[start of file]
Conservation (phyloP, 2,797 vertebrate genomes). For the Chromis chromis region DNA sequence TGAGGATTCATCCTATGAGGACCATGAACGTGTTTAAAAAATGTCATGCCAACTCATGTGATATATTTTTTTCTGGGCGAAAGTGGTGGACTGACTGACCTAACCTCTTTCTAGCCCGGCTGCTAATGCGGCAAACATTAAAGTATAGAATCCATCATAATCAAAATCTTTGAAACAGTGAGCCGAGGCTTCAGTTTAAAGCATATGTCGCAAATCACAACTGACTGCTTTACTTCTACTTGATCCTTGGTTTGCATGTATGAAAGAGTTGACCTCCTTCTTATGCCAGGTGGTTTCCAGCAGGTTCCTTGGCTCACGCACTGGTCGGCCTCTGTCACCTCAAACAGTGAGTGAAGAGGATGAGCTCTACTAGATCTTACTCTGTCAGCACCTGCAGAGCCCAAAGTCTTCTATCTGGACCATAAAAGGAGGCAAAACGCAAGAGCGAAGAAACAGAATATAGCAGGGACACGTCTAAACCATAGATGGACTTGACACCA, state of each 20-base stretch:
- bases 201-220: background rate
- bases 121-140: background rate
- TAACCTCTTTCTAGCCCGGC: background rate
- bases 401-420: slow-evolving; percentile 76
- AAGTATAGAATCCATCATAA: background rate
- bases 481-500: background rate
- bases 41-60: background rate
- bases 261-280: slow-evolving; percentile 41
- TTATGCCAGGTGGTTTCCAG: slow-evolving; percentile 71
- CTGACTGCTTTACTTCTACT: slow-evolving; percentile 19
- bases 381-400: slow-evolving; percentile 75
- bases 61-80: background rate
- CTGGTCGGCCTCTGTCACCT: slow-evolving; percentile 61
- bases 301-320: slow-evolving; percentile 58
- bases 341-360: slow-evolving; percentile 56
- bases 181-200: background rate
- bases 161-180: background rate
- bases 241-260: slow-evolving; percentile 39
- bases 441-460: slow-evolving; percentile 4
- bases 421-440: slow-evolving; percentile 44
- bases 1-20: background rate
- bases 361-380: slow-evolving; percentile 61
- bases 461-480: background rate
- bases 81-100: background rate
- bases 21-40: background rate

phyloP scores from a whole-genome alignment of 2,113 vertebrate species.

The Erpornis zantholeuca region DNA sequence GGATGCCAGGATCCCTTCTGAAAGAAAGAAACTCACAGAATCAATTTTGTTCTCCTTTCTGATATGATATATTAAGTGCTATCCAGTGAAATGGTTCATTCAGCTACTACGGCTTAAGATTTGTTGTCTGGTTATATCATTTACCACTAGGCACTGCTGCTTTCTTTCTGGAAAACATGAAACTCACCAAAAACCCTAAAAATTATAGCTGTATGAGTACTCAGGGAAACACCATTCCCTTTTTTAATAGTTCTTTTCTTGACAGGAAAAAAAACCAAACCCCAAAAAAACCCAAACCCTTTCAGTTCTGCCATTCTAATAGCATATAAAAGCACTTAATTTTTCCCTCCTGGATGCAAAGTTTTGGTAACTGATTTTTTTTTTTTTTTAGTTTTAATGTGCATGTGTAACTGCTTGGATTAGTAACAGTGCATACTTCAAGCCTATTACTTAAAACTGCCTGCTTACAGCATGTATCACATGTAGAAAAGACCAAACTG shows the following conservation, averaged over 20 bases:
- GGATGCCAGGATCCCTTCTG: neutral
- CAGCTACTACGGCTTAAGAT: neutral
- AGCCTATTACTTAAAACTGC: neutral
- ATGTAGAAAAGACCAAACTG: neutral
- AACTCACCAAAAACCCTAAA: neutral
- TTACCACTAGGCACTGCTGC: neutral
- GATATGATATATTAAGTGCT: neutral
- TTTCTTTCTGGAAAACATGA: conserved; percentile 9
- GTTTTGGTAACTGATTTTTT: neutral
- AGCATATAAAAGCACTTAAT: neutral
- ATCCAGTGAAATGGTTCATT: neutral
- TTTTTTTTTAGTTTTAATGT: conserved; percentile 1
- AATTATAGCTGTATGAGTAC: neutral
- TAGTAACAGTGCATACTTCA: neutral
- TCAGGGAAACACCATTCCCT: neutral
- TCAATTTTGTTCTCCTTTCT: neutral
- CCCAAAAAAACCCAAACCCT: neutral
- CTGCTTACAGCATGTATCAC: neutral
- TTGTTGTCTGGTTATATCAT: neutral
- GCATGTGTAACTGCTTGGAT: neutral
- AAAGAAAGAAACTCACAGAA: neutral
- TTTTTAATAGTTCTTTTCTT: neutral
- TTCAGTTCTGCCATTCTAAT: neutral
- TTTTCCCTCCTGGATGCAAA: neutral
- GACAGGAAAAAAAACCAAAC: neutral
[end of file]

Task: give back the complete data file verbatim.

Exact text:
Conservation (phyloP, 2,797 vertebrate genomes). For the Chromis chromis region DNA sequence TGAGGATTCATCCTATGAGGACCATGAACGTGTTTAAAAAATGTCATGCCAACTCATGTGATATATTTTTTTCTGGGCGAAAGTGGTGGACTGACTGACCTAACCTCTTTCTAGCCCGGCTGCTAATGCGGCAAACATTAAAGTATAGAATCCATCATAATCAAAATCTTTGAAACAGTGAGCCGAGGCTTCAGTTTAAAGCATATGTCGCAAATCACAACTGACTGCTTTACTTCTACTTGATCCTTGGTTTGCATGTATGAAAGAGTTGACCTCCTTCTTATGCCAGGTGGTTTCCAGCAGGTTCCTTGGCTCACGCACTGGTCGGCCTCTGTCACCTCAAACAGTGAGTGAAGAGGATGAGCTCTACTAGATCTTACTCTGTCAGCACCTGCAGAGCCCAAAGTCTTCTATCTGGACCATAAAAGGAGGCAAAACGCAAGAGCGAAGAAACAGAATATAGCAGGGACACGTCTAAACCATAGATGGACTTGACACCA, state of each 20-base stretch:
- bases 201-220: background rate
- bases 121-140: background rate
- TAACCTCTTTCTAGCCCGGC: background rate
- bases 401-420: slow-evolving; percentile 76
- AAGTATAGAATCCATCATAA: background rate
- bases 481-500: background rate
- bases 41-60: background rate
- bases 261-280: slow-evolving; percentile 41
- TTATGCCAGGTGGTTTCCAG: slow-evolving; percentile 71
- CTGACTGCTTTACTTCTACT: slow-evolving; percentile 19
- bases 381-400: slow-evolving; percentile 75
- bases 61-80: background rate
- CTGGTCGGCCTCTGTCACCT: slow-evolving; percentile 61
- bases 301-320: slow-evolving; percentile 58
- bases 341-360: slow-evolving; percentile 56
- bases 181-200: background rate
- bases 161-180: background rate
- bases 241-260: slow-evolving; percentile 39
- bases 441-460: slow-evolving; percentile 4
- bases 421-440: slow-evolving; percentile 44
- bases 1-20: background rate
- bases 361-380: slow-evolving; percentile 61
- bases 461-480: background rate
- bases 81-100: background rate
- bases 21-40: background rate

phyloP scores from a whole-genome alignment of 2,113 vertebrate species.

The Erpornis zantholeuca region DNA sequence GGATGCCAGGATCCCTTCTGAAAGAAAGAAACTCACAGAATCAATTTTGTTCTCCTTTCTGATATGATATATTAAGTGCTATCCAGTGAAATGGTTCATTCAGCTACTACGGCTTAAGATTTGTTGTCTGGTTATATCATTTACCACTAGGCACTGCTGCTTTCTTTCTGGAAAACATGAAACTCACCAAAAACCCTAAAAATTATAGCTGTATGAGTACTCAGGGAAACACCATTCCCTTTTTTAATAGTTCTTTTCTTGACAGGAAAAAAAACCAAACCCCAAAAAAACCCAAACCCTTTCAGTTCTGCCATTCTAATAGCATATAAAAGCACTTAATTTTTCCCTCCTGGATGCAAAGTTTTGGTAACTGATTTTTTTTTTTTTTTAGTTTTAATGTGCATGTGTAACTGCTTGGATTAGTAACAGTGCATACTTCAAGCCTATTACTTAAAACTGCCTGCTTACAGCATGTATCACATGTAGAAAAGACCAAACTG shows the following conservation, averaged over 20 bases:
- GGATGCCAGGATCCCTTCTG: neutral
- CAGCTACTACGGCTTAAGAT: neutral
- AGCCTATTACTTAAAACTGC: neutral
- ATGTAGAAAAGACCAAACTG: neutral
- AACTCACCAAAAACCCTAAA: neutral
- TTACCACTAGGCACTGCTGC: neutral
- GATATGATATATTAAGTGCT: neutral
- TTTCTTTCTGGAAAACATGA: conserved; percentile 9
- GTTTTGGTAACTGATTTTTT: neutral
- AGCATATAAAAGCACTTAAT: neutral
- ATCCAGTGAAATGGTTCATT: neutral
- TTTTTTTTTAGTTTTAATGT: conserved; percentile 1
- AATTATAGCTGTATGAGTAC: neutral
- TAGTAACAGTGCATACTTCA: neutral
- TCAGGGAAACACCATTCCCT: neutral
- TCAATTTTGTTCTCCTTTCT: neutral
- CCCAAAAAAACCCAAACCCT: neutral
- CTGCTTACAGCATGTATCAC: neutral
- TTGTTGTCTGGTTATATCAT: neutral
- GCATGTGTAACTGCTTGGAT: neutral
- AAAGAAAGAAACTCACAGAA: neutral
- TTTTTAATAGTTCTTTTCTT: neutral
- TTCAGTTCTGCCATTCTAAT: neutral
- TTTTCCCTCCTGGATGCAAA: neutral
- GACAGGAAAAAAAACCAAAC: neutral